Monday, December 22, 2014

Today's Links

1--Operation Garden Plot

Under the heading of "civil disturbance planning", the U.S. military is training troops and police to suppress democratic opposition in America. The master plan, Department of Defense Civil Disturbance Plan 55-2, is code-named, "Operation Garden Plot". Originated in 1968, the "operational plan" has been updated over the last three decades, most recently in 1991, and was activated during the Los Angeles "riots" of 1992, and more than likely during the recent anti-WTO "Battle in Seattle."

2--Oil Price Crash Triggered by the Fed? Amazing Chart , wolf street

No matter that Fed Chairman Ben Bernanke had explained his wealth effect in an editorial in 2010. The Fed’s “strong and creative measures” – as he called QE and ZIRP – will goose stock prices. “And higher stock prices will boost consumer wealth and help increase confidence, which can also spur spending. Increased spending will lead to higher incomes and profits that, in a virtuous circle, will further support economic expansion.”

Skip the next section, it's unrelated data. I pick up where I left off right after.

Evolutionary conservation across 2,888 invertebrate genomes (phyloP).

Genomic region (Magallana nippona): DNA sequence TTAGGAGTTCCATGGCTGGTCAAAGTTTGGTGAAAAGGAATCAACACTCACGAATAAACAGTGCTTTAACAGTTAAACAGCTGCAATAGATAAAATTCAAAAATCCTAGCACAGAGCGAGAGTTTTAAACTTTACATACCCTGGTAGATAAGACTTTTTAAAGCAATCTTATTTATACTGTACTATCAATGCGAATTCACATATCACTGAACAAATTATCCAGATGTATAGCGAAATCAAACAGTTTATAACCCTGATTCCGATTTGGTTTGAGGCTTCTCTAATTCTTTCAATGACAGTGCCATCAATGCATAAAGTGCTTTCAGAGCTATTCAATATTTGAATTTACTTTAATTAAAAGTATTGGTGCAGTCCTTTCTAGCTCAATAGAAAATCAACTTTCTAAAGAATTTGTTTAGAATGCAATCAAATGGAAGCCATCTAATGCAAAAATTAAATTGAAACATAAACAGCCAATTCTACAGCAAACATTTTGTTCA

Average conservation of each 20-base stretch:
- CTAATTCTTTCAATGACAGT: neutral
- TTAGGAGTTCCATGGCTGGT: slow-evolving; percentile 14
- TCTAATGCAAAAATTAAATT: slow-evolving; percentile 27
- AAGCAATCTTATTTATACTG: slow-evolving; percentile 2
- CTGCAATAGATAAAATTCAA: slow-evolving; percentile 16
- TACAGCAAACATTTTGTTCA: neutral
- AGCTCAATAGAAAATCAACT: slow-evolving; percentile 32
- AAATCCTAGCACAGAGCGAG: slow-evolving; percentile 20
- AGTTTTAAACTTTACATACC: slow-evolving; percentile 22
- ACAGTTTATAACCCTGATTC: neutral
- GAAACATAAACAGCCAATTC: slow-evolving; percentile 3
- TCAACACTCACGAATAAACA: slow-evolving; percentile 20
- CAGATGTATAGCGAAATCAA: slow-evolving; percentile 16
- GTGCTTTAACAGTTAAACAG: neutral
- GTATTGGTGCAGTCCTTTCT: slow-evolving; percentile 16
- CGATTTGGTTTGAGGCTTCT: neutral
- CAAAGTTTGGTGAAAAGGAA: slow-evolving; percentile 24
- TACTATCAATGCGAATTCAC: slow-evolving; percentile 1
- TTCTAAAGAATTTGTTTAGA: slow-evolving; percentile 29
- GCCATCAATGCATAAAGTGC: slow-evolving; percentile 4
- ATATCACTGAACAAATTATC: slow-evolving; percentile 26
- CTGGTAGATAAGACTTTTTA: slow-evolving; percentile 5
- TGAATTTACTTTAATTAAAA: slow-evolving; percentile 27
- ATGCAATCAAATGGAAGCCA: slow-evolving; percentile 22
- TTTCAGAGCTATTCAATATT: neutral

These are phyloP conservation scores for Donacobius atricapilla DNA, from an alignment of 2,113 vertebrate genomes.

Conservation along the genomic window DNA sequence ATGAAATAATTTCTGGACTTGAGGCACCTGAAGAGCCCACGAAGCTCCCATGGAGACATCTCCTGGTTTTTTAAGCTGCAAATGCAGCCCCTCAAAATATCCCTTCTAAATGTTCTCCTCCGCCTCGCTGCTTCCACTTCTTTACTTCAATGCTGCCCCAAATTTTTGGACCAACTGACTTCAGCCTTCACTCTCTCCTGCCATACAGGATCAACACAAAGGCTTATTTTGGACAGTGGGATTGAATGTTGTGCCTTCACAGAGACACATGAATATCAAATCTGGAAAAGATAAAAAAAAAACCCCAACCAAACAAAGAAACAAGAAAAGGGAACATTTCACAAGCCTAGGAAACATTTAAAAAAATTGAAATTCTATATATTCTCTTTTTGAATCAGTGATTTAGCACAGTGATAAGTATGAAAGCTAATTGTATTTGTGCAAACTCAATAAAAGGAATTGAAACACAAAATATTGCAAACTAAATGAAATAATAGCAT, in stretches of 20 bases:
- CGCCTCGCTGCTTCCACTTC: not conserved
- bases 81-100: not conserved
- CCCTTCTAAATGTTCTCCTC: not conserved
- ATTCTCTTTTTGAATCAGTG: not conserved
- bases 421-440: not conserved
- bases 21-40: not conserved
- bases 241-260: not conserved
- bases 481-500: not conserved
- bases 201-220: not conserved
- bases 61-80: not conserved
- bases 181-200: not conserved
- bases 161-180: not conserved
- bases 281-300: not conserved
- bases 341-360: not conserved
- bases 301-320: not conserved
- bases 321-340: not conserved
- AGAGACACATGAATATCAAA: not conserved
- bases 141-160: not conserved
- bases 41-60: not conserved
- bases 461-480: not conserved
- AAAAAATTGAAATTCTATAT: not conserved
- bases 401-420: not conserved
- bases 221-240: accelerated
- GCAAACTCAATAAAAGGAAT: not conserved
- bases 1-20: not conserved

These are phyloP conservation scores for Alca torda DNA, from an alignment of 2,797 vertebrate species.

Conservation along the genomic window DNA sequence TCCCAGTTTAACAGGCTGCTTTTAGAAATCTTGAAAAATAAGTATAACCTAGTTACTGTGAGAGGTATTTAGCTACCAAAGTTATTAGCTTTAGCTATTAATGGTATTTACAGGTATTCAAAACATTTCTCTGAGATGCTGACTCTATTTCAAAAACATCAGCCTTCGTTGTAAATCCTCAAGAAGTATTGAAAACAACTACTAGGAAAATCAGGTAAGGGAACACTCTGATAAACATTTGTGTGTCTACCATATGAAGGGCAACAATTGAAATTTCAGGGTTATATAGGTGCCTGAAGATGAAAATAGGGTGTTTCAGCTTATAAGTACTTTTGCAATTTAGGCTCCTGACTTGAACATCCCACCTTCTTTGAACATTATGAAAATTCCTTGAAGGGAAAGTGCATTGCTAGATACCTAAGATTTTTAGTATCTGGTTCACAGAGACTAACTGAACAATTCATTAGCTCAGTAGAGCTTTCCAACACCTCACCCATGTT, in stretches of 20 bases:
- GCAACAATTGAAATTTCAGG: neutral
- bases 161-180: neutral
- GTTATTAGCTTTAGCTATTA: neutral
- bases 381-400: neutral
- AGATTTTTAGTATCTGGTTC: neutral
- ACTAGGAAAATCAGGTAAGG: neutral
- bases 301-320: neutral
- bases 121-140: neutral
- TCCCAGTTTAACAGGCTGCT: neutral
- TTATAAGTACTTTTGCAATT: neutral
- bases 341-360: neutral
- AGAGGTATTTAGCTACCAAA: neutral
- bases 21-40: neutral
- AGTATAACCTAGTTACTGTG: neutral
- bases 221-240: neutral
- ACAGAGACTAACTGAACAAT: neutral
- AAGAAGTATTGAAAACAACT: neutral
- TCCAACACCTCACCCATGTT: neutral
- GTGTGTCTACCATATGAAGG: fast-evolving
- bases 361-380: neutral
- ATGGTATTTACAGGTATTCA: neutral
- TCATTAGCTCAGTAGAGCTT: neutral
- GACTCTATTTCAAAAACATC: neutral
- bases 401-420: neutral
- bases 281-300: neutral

These “strong and creative measures” worked: people who had a lot of money to invest benefited from it. Rising asset prices bailed out banks, TARP, Warren Buffett, GE, and so on. Savers where ritually sacrificed at the altar dedicated to Wall Street. It worked even in economies that continue to be in terrible shape. Not the wealth effect, of course. It never worked anywhere; but asset price inflation.
And oil price inflation?

3--What the Fed did and why: supporting the recovery and sustaining price stability, Ben Bernanke 2010, WA Post

higher stock prices will boost consumer wealth and help increase confidence, which can also spur spending. Increased spending will lead to higher incomes and profits that, in a virtuous circle, will further support economic expansion. ...

Critics have, for example, worried that it will lead to excessive increases in the money supply and ultimately to significant increases in inflation.